Buddhism facts and history
"If there is any religion that could respond to the needs of modern science, it would be Buddhism."
― Albert Einstein
Buddhism: A Brief History
Quick Fact: Both Buddhism and Jainism rose simultaneously as an open challenge for the already established Brahmanism. The new religions were based on equality, and aimed to accommodate everyone, wanting to be their part.Before Buddhism was established in India, Brahmanism was the main religion, followed by majority of the people. This orthodox religion was founded on the basis of the chaturvarṇa, a four-fold class system. This system divided the society into four broad hierarchical ranks viz. the Brāhmaṇs (the priestly and scholarly class), the Kśatriyas (the rulers and warriors), the Vaiśyas (the merchants and traders), and the Śudras (the working class). Owing to this hierarchy, the upper classes enjoyed maximum privileges, and the lower ones were almost deprived of any of them. This kind of social division, not only gave rise to social inequality, but had also triggered dissatisfaction and rage among the people of the lower classes for those of the upper ones. Buddhism rose and flourished against this backdrop, wherein people, especially those who were underprivileged and unprivileged, broke away from the hierarchical structure of Brahmanism, and joined the newly founded heterodox sect in enormous numbers.
The BuddhaThe history of Buddhism begins with the birth of Prince Siddhārtha Gautama in a small city state of Lumbini, in present-day Nepal. Though his date of birth is highly debated, what we know for sure is that he was the son of King Śuddhodhana (the local chieftain of the Śākya clan) and Queen Mahāmāyā, and was born after his mother saw a white elephant in her dream. When the queen narrated her dream to the royal astrologer, it was prophesied that the child to be born would either be an extremely able ruler, or a teacher who would inspire the world. Being a prince, Gautama was a pampered child, but he never seemed to like the luxuries and comforts, which his palace gave him. On the contrary, he always seemed to be curious about the happenings outside the palace walls. He wanted to know how and where the common people lived.
One day, he went out to survey the city in his chariot, and came across the four inescapable truths of human life, which proved decisive in making him what he became, in the years to come.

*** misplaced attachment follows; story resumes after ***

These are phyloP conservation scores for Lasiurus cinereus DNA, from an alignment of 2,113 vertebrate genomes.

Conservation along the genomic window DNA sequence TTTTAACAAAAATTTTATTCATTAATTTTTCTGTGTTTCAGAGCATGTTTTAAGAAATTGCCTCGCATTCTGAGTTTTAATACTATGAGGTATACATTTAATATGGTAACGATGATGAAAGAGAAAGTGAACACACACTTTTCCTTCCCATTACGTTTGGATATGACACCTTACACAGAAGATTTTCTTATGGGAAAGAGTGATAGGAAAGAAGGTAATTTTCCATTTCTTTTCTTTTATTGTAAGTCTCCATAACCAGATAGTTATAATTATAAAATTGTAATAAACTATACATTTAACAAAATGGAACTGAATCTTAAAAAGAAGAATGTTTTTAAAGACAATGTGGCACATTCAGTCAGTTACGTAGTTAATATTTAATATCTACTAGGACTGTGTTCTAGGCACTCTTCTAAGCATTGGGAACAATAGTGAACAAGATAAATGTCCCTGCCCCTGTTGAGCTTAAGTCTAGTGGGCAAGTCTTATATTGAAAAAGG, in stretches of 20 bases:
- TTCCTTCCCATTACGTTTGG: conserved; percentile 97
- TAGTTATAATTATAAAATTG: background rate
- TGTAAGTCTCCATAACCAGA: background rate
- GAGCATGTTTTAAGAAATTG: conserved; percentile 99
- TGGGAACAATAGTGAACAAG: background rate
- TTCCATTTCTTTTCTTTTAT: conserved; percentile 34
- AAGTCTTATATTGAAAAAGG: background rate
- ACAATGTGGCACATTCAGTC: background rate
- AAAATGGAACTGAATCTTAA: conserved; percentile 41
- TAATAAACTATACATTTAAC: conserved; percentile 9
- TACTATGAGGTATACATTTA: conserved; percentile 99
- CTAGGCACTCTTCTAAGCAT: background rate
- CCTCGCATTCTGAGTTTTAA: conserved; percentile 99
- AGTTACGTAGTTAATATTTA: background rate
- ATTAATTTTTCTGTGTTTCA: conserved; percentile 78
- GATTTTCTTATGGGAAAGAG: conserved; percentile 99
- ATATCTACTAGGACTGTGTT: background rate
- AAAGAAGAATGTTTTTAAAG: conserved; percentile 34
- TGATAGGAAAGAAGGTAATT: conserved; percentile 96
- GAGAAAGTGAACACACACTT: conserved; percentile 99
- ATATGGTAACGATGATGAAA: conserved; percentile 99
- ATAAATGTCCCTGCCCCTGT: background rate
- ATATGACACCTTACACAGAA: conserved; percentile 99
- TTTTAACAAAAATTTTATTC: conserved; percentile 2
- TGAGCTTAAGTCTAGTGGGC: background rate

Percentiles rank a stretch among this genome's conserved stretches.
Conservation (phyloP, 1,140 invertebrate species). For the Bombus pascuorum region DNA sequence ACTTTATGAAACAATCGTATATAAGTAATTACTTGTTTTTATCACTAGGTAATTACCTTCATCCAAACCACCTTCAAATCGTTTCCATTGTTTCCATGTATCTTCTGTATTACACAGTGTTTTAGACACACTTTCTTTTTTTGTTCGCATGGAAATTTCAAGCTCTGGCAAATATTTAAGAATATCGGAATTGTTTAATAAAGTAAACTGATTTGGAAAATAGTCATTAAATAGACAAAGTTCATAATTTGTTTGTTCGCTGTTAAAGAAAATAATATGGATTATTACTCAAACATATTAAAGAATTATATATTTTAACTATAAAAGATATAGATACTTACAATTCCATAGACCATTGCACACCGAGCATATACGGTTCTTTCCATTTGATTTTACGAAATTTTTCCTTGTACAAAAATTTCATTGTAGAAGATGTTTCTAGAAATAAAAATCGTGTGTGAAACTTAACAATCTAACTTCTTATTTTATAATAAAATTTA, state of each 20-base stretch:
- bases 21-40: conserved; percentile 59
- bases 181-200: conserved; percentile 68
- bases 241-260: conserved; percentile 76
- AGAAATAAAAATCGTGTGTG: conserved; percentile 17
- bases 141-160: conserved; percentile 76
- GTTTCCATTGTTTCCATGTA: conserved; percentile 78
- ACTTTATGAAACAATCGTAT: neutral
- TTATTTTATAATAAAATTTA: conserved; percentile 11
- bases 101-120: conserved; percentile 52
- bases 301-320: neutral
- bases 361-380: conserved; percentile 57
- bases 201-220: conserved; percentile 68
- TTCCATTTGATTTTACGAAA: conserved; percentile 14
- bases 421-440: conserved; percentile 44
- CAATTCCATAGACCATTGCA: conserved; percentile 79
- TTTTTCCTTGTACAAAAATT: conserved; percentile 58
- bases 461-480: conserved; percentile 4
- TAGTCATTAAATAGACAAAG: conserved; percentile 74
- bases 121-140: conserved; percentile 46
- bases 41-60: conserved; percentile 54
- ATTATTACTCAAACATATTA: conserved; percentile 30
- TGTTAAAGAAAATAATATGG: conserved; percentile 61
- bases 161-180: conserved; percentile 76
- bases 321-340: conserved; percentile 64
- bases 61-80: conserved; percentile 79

✬ While touring the town, Gautama first saw an old man, and was repulsed by his appearance. But, on learning from his charioteer that all men are bound to grow old, Gautama was even more troubled. He had realized that youth and beauty can never last forever.
✬ Next, he came across a man who was very sick, looked pale, and was shivering with fever. He was even more horrified by this sight, and realized that suffering was indeed an inseparable part of life.
✬ The third scene that the prince witnessed, made him even more sad. He saw a corpse being carried to the cremation ground, followed by a number of weeping mourners. He realized that death was unavoidable, and everyone who took birth, had to meet this destiny.
✬ The fourth sight that Gautama saw, made him realize that in spite of the terrible sufferings and sad truths about human life, one can stay satisfied and happy. The fourth time he saw a poor religious beggar, clad in a shabby yellow robe. Yet, there was an expression of content and calmness on his face, such that he seemed inwardly satisfied.
After having seen all this, Gautama knew where his path lay, and he set his heart on becoming a wanderer. Once this decision was made, he stuck to it, despite all the efforts of his father to instill him on the throne. One night, when everyone in the palace was asleep, he stripped of his jewelry and royal garments, put on a hermit's robe, and quietly left his palace in search of the Ultimate Truth. Finally, after years of severe penance and meditation, he achieved Enlightenment, and then as the Buddha, he set out with his followers to enrich the world with his teachings.
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We respected one another's values and beliefs, so much so that I filled my chest with teachings of Buddhism, Hinduism, Christianity, Atheism and so on, in addition to the compulsory Islamic classes for all Muslim girls.
What are some facts on Buddhism?
Focuses on personal spiritual development, insight into the true nature of life and do not worship gods or deities.